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J Am Chem Soc. 2005 Dec 28;127(51):18179-89.

Electrochemical definitions of O2 sensitivity and oxidative inactivation in hydrogenases.

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Inorganic Chemistry Laboratory, University of Oxford, South Parks Road, Oxford OX1 3QR, UK.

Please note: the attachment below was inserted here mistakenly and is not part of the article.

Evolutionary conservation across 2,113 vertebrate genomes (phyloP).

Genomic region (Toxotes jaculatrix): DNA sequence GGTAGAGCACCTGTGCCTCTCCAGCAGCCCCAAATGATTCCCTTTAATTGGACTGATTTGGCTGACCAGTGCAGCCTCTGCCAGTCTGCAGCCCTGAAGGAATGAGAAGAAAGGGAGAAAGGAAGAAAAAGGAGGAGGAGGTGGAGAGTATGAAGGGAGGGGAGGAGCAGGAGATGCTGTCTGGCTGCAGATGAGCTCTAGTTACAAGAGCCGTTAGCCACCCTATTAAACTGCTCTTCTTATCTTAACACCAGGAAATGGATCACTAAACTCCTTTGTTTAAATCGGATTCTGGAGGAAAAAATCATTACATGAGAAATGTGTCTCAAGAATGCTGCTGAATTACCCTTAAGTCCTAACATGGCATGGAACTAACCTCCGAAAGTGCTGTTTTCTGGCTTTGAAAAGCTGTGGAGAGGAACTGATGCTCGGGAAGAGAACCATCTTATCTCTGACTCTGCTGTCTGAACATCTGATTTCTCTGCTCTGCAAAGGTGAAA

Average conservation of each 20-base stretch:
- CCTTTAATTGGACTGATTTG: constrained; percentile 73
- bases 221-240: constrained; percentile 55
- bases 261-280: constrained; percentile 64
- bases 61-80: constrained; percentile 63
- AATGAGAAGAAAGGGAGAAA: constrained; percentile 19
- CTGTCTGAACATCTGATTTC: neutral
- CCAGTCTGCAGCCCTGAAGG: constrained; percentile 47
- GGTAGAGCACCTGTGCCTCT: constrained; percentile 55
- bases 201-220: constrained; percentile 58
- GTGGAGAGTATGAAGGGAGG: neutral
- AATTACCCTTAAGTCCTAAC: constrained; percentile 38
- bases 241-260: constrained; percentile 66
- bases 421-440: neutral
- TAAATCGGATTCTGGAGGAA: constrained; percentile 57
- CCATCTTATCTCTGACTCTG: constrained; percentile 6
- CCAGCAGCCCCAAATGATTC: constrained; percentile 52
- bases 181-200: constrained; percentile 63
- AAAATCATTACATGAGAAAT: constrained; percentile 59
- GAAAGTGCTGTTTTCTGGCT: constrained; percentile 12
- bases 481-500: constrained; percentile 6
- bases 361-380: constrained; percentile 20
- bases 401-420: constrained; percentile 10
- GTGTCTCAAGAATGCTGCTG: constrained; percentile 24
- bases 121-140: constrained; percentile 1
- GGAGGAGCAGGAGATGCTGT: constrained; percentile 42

A new strategy is described for comparing, quantitatively, the ability of hydrogenases to tolerate exposure to O2 and anoxic oxidizing conditions. Using protein film voltammetry, the inherent sensitivities to these challenges (thermodynamic potentials and rates of reactions) have been measured for enzymes from a range of mesophilic microorganisms. In the absence of O2, all the hydrogenases undergo reversible inactivation at various potentials above that of the H+/H2 redox couple, and H2 oxidation activities are thus limited to characteristic "potential windows". Reactions with O2 vary greatly; the [FeFe]-hydrogenase from Desulfovibrio desulfuricans ATCC 7757, an anaerobe, is irreversibly damaged by O2, surviving only if exposed to O2 in the anaerobically oxidized state (which therefore affords protection). In contrast, the membrane-bound [NiFe]-hydrogenase from the aerobe, Ralstonia eutropha, reacts reversibly with O2 even during turnover and continues to catalyze H2 oxidation in the presence of O2.

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